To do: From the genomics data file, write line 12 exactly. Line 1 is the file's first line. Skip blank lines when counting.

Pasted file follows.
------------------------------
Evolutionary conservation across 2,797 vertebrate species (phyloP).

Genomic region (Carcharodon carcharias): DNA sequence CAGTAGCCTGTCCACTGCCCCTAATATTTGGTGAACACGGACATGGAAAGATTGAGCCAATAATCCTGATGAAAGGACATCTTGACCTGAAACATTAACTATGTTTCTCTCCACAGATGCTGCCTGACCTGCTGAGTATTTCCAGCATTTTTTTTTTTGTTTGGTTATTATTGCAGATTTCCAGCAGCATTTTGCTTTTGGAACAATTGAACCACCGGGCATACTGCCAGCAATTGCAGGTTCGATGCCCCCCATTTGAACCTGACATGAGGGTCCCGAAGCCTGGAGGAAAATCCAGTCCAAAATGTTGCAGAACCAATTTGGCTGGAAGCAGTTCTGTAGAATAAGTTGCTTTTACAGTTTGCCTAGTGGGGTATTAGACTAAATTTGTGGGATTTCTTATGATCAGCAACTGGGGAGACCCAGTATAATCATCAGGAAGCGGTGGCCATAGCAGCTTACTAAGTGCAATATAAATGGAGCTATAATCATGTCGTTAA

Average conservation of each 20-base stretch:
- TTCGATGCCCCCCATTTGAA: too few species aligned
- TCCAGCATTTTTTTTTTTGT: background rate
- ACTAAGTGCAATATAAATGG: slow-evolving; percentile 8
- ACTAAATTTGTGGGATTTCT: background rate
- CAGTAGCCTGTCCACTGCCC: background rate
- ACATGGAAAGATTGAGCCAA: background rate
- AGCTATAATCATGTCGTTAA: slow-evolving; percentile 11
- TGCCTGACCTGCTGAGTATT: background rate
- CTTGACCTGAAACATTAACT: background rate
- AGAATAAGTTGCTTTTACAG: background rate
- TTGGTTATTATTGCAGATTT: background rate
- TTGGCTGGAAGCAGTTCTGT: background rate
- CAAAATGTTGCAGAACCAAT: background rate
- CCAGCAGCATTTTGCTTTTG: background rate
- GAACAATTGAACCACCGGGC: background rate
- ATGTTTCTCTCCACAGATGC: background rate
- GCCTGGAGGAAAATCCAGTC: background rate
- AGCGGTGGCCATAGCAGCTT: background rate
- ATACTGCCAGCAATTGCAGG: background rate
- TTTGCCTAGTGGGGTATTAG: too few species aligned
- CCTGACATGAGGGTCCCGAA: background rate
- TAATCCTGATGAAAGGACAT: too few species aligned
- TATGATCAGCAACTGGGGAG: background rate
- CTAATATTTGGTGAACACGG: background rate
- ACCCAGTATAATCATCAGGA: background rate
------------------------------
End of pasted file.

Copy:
- CTTGACCTGAAACATTAACT: background rate